Thursday

October 22nd, 2020

Insight

Hey, Happy Columbus Day!

Greg Crosby

By Greg Crosby

Published Oct. 11, 2019

Hey, Happy Columbus Day!
In fourteen hundred ninety-two
Columbus sailed the ocean blue.
He had three ships and left from Spain;
He sailed through sunshine, wind and rain.


That little children's poem actually goes on a bit longer, but the first two lines were the only ones I could ever remember. This is how we were introduced to Christopher Columbus in grade school.

October 12 was the traditional date that we celebrated Columbus Day, now it's the second Monday of October.

Columbus Day was established as a national holiday commemorating the anniversary of Christopher Columbus's arrival in the Americas on October 12, 1492. Students of my generation were taught that Columbus was an Italian explorer who set sail across the Atlantic Ocean in search of a faster route to the Far East only to land at the New World.

Sponsored by the Queen of Spain, his first voyage to the New World via the ships the Nina, the Pinta, and the Santa Maria took approximately three months.

Columbus and his crew's arrival to the New World initiated the Columbian Exchange which introduced the transfer of plants, animals, culture, human populations, and technology between the new world and the old.

Christopher Columbus wound up making four voyages in all, spanning the years 1492 through 1504.

Sadly, Columbus and his discovery has been much maligned in today's so-called progressive modern day school teachings. Kids are taught that Columbus was a vicious white rapist who practiced genocide and killed innocent natives.

But original records from that time, including Columbus' own writings still exist which totally debunks the leftists' lying propaganda.

Carol Delaney, an anthropology professor emerita at Stanford University and the author of a book on Columbus has said, Columbus initially had a favorable impression of many of the Native Americans he met and instructed the men under his command not to abuse them but to trade with them.

At one point Columbus hung some of his own men who had committed crimes against the Indians.

"When I read his own writings and the documents of those who knew him, he seemed to be very much on the side of the Indians," Delaney said, noting that Columbus adopted the son of a Native American leader he had befriended.

Professor Delaney went on to say, "I have been dismayed by the lack of knowledge about the man by those who are rushing in judgment against him and changing the day that commemorates his extraordinary achievement."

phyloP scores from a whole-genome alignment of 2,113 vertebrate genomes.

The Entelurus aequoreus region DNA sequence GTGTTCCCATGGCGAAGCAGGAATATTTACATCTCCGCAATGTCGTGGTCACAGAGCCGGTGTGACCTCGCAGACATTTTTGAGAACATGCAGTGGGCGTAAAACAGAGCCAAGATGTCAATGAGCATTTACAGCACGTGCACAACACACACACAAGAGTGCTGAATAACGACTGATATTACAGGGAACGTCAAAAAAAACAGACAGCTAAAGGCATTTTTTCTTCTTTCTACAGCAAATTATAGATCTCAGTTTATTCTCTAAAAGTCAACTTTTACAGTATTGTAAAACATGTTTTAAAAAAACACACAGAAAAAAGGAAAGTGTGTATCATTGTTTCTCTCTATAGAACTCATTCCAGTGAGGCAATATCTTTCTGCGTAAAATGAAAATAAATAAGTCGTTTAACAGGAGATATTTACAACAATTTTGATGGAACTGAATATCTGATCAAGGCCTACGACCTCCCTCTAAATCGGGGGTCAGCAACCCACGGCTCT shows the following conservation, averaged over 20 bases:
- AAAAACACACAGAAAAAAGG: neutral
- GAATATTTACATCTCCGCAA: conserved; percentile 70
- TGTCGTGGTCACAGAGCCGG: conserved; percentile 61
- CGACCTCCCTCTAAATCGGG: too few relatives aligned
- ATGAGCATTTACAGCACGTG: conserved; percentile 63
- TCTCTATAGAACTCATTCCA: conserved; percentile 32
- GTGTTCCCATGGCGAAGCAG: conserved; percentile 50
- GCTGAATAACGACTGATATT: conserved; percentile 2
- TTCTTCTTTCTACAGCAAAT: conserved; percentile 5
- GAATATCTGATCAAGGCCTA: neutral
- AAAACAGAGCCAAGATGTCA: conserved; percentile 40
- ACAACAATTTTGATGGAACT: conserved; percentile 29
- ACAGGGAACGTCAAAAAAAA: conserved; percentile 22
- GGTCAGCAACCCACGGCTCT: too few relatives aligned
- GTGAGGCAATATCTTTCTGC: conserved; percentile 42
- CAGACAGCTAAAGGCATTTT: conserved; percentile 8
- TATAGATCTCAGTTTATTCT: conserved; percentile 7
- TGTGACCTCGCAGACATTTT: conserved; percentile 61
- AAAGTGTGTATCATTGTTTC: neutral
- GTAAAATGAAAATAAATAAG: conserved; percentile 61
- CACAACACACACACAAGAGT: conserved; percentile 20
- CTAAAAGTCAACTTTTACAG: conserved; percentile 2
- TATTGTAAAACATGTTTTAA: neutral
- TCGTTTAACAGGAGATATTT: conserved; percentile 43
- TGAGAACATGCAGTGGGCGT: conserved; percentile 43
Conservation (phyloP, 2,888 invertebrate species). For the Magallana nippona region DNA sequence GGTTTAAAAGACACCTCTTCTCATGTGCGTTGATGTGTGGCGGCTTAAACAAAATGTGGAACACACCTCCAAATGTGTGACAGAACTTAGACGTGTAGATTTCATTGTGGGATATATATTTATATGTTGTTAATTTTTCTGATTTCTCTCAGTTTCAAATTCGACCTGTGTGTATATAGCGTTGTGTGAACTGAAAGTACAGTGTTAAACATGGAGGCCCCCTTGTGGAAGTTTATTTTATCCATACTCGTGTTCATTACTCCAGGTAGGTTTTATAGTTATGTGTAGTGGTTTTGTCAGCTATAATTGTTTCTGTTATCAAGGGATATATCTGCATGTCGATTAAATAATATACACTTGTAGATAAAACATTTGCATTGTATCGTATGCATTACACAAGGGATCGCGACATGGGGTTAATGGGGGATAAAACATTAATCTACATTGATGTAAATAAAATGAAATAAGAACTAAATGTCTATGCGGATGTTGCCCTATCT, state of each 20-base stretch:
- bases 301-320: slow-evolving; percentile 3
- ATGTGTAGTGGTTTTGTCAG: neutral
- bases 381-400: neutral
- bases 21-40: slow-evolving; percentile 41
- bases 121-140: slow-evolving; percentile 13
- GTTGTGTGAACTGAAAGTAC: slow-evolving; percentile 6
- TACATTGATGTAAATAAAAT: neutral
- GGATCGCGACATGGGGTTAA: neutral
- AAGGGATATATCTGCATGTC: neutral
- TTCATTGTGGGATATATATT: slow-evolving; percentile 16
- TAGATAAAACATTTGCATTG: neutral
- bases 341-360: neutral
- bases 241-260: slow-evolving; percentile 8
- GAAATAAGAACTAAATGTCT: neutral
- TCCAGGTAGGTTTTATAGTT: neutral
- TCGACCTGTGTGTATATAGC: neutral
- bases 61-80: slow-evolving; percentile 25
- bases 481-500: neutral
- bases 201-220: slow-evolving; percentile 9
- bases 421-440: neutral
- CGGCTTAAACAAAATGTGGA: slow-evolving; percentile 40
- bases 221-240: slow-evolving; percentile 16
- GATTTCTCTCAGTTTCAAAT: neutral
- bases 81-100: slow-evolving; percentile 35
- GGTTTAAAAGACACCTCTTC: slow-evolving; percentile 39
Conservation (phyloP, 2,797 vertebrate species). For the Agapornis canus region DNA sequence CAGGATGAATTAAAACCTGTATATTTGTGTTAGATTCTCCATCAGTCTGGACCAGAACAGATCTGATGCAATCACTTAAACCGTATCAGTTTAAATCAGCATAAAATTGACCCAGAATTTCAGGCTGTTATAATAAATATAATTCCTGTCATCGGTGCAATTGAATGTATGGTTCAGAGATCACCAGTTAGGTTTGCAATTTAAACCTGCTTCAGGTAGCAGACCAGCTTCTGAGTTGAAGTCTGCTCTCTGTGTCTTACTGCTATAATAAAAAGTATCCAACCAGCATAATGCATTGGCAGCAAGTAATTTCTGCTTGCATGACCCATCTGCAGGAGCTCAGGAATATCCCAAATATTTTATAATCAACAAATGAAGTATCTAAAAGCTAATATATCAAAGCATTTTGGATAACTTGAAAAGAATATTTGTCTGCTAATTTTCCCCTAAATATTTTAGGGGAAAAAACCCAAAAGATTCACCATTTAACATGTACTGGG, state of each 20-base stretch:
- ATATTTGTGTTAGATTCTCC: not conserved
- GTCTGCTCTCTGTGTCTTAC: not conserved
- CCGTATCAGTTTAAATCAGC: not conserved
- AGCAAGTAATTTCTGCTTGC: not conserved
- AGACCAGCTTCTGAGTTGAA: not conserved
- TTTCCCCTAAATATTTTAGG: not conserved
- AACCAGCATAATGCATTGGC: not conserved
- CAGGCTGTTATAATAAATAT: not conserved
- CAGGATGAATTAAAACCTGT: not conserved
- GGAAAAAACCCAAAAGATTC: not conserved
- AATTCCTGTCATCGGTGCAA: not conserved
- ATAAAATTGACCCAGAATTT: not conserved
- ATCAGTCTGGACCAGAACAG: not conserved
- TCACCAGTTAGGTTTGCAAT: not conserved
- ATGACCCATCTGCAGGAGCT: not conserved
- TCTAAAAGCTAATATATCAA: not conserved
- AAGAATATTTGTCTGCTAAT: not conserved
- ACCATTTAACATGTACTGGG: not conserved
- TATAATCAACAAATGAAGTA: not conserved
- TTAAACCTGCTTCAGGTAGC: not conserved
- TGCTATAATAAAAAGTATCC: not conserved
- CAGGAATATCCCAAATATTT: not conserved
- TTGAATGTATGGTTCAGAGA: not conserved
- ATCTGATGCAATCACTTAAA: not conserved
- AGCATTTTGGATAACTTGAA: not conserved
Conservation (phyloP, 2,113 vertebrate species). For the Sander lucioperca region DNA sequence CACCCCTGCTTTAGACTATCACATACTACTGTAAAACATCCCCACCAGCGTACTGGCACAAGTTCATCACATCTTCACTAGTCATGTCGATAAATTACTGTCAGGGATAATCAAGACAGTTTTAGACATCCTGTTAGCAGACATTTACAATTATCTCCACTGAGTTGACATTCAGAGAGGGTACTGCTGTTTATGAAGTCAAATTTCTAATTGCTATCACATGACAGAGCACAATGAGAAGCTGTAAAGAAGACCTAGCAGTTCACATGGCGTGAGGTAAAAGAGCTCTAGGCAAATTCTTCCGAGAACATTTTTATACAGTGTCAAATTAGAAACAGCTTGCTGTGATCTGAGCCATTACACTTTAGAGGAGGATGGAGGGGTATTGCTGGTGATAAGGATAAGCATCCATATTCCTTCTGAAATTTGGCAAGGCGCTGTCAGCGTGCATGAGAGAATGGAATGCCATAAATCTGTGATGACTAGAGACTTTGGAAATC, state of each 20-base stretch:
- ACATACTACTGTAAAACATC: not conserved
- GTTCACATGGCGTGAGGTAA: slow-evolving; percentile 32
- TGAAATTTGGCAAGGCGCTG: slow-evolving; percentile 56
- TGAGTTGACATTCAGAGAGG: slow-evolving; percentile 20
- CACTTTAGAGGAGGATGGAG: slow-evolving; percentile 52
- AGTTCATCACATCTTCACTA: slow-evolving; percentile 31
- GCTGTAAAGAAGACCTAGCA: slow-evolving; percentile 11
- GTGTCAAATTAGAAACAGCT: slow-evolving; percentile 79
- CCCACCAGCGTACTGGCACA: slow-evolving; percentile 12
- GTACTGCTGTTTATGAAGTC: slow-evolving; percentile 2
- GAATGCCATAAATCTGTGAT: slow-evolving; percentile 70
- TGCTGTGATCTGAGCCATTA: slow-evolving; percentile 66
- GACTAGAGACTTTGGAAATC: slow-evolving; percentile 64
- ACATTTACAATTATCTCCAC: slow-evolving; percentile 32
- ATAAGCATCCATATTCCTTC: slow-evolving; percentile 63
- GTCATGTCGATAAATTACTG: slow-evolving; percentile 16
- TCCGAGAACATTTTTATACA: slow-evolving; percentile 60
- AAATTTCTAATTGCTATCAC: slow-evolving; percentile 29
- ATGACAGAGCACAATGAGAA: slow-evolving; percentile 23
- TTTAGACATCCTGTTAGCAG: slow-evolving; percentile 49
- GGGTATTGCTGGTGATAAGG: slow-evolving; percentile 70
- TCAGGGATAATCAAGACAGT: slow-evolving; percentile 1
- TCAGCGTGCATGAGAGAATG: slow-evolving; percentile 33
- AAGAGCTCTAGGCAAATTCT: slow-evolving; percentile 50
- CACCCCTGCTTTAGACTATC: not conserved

She warns against misjudging Columbus' motivations and accomplishments "from a contemporary perspective rather than from the values and practices of his own time."

But blaming white Europeans for all the ills of the world is the politically correct trend today, isn't it?

Western Civilization has been, and continues to be, marginalized throughout our public schools, colleges, and universities. Jennifer C. Braceras writing in National Review said, "The war against Columbus is cloaked in the lexicon of "diversity" and the rhetoric of "inclusion." But what many of its foot soldiers do not realize is that in fact it has its intellectual roots in the not so tolerant ideologies of Marxism and white supremacy."

According to Marx, the greed of explorers like Columbus led to the development of exploitative capitalism, characterized by "the extirpation, enslavement and entombment in mines of the aboriginal population" and "the rosy dawn of the era of capitalist production."

From the Marxist perspective, then, Columbus is synonymous with capitalism, imperialism, and oppression of the masses. Revisionist accounts of Columbus as evil were common in Soviet textbooks in the 1970s and '80s.

And modern-day Marxists still view Columbus as a man driven by a "lust for profit" and condemn the holiday that bears his name as a celebration of "the violent and bloody accumulation of capital for the ruling classes."

And here in the United States in the 1920s, the Ku Klux Klan promoted negative characterizations of Columbus in order to vilify Catholics and immigrants. The Klan tried to prevent the erection of monuments to the Great Navigator, and burned crosses in opposition to efforts to honor him.

Today's progressive elitists continue the work sown by Marx and the KKK. Anti-Columbus lies continues to be promoted in public schools.

But Columbus bashing really went mainstream, thanks in large measure to the work of radical historians such as Howard Zinn.

Zinn was a former member of the American Communist party who in his best-known work, A People's History of the United States (1980), adopts the Marxist perspective that history is the story of an ongoing struggle between the ruling class and the oppressed.

Zinn died in 2010 but his legacy of lies is still taught in schools and universities to this day, indoctrinating new generations of young people into communist thought and Western Civilization hatred.

It isn't easy pushing back on the cultural left's assault on our history and traditions, but don't give up.

Fight back by attending a Columbus Day parade. And teach your kids the truth about Christopher Columbus.

Start with the little poem.

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JWR contributor Greg Crosby, former creative head for Walt Disney publications, has written thousands of comics, hundreds of children's books, dozens of essays, and a letter to his congressman. He's been a JWR contributor since 1999.

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